Tory leadership race: George Osborne ‘blocked Andrea Leadsom from Cabinet after she told him to say sorry’

Exclusive: The leadership contender is said to have angered the Chancellor when she was a member of Commons Treasury committee

Andy McSmith
Sunday 03 July 2016 09:24
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Andrea Leadsom told the BBC: ‘Obviously he [Osborne] made a mistake and I think he should apologise’
Andrea Leadsom told the BBC: ‘Obviously he [Osborne] made a mistake and I think he should apologise’

Andrea Leadsom, who is emerging as a challenger to Theresa May in the Conservative leadership election, sacrificed her chance of a place in David Cameron’s Cabinet on the day she told George Osborne he should say sorry, according to one of her backers.

Ms Leadsom, a junior energy minister, is said to have earned the Chancellor’s enmity four years ago when she was a member of Commons Treasury committee.

Mr Osborne was under fire because he had implied “people around Gordon Brown” had given Barclays bank the green light to manipulate its interbank lending rate at the height of the 2008 crisis. This was taken to be an attack on Ed Balls, who at the time was shadow Chancellor.

The 5 contenders for Prime Minister

The manipulation of the so-called Libor rate blew up into a major banking scandal in 2012, but the suggestion that Ed Balls might be implicated was squashed when Paul Tucker, the Deputy Governor of the Bank of England, gave evidence to the Treasury committee.

Mr Osborne never apologised for his comments, although after hearing Mr Tucker’s evidence, Ms Leadsom said he should. She told the BBC: “Obviously he made a mistake and I think he should apologise.”

One of her supporters said: “She was someone of real principle, and she paid the price. She was stacks ahead of other people who were promoted to the Cabinet. She had 25 years of city experience and financial experience, and rose to be one of the top 120 people in banking. You don’t achieve that unless you are a really serious person. The only reason she wasn’t in the Cabinet was that she had offended George Osborne.”

Ms May, the Home Secretary, is so far ahead of all the other four contenders in the number of MPs who have declared their support for her that her place in the final two is a near certainty. Under Conservative Party rules, MPs whittle the list of would-be contenders down to two names in an exhaustive ballot. Party members then choose between the final two.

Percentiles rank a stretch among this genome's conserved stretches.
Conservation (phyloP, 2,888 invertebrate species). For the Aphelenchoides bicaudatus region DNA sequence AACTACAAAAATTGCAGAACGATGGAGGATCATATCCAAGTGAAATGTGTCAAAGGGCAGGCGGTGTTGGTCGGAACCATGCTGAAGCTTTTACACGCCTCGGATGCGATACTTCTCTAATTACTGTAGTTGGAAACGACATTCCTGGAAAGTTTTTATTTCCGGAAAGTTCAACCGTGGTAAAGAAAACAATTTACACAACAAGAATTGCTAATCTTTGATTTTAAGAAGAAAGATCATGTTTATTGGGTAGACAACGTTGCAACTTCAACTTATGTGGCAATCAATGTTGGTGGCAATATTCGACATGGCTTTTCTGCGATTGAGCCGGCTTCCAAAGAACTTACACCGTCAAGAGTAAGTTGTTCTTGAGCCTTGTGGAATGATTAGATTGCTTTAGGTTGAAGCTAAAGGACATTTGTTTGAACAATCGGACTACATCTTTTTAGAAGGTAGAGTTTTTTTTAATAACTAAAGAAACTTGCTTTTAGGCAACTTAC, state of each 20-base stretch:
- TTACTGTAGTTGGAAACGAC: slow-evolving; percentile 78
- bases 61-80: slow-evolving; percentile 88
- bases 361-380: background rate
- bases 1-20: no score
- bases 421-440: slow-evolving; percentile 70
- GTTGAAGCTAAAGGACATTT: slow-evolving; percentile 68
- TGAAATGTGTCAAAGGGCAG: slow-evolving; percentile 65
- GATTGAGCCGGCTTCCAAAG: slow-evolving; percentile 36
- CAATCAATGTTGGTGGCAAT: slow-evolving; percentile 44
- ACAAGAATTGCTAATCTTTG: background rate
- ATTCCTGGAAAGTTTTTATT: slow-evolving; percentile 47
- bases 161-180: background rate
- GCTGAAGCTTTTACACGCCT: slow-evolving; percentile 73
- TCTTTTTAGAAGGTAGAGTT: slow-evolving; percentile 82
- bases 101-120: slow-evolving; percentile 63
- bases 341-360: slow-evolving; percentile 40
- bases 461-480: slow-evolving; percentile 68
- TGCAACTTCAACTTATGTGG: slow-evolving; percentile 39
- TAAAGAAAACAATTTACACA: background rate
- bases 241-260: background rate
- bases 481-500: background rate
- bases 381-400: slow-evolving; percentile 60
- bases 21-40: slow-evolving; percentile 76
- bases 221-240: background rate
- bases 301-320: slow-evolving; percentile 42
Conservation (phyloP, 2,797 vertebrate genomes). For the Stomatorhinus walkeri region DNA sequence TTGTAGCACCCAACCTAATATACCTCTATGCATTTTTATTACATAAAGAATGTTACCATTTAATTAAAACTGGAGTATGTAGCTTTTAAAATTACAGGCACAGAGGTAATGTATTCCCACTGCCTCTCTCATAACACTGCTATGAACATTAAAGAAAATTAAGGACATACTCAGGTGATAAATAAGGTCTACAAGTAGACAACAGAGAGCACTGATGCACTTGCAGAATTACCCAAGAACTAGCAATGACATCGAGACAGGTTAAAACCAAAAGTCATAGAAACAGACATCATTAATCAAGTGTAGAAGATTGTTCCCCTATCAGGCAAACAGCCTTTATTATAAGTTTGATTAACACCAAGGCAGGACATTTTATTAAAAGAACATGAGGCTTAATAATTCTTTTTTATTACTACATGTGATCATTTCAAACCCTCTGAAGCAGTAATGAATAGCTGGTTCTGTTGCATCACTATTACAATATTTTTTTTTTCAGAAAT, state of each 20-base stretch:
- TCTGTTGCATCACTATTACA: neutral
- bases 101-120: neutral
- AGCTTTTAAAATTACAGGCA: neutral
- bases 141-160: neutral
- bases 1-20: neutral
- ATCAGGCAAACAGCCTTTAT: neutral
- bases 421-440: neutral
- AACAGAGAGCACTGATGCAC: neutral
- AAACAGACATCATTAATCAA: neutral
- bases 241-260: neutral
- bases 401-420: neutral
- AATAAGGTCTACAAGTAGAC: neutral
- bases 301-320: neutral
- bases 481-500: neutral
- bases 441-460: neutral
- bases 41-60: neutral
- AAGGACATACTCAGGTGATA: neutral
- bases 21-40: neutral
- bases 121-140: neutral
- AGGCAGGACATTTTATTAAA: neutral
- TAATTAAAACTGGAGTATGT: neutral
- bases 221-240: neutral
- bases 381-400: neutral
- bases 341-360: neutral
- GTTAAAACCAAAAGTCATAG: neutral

Ms May supported the Remain campaign during the referendum, so Brexit supporters say that her challenger ought to be an MP who supported Leave. Three former brexiteers, Michael Gove, Ms Leadsom and Liam Fox have entered the the race.

Answering questions from the Daily Telegraph, all five candidates have ruled out the idea of a second referendum, saying that the outcome was final. All say that they will seek to restrict immigration to Britain from the EU, and all have ruled out calling a snap general election.

The early signs are that Mr Fox is a long way behind the other two former Brexit supporters. Paul Goodman, a former Tory MP who edits the influential Conservative Home website, wrote that the momentum is with Ms Leadsom, whose campaign was boosted by support from former Work and Pensions Secretary Iain Duncan Smith. If that is correct, the UK will soon have its second woman Prime Minister.

Another Leadsom backer, the senior Tory MP Bernard Jenkin, said: “She has steel, grit and self-possession, and commands the room. She doesn’t let herself be pushed around and made to say things she will later regret.”

A spokesman for her rival, Mr Gove, admitted that the “unconventional” circumstances of his entry into the race meant that he was off to a slow start. Mr Gove has often declared that he had no wish to be Prime Minister and was expected to back Boris Johnson until he unexpectedly announced that he did not think Mr Johnson had the steadiness of character to be prime minister.

His spokesman added: “He has got more experience than Andrea, and people will want that experience. We’re ahead of her, and there will be more people coming for Michael in the next few days. I’m confident he will be in the final two.”

Mr Osborne’s spokesman denied that he had prevented Ms Leadsom being promoted to the Cabinet, saying: “I don't recognise that at all.”

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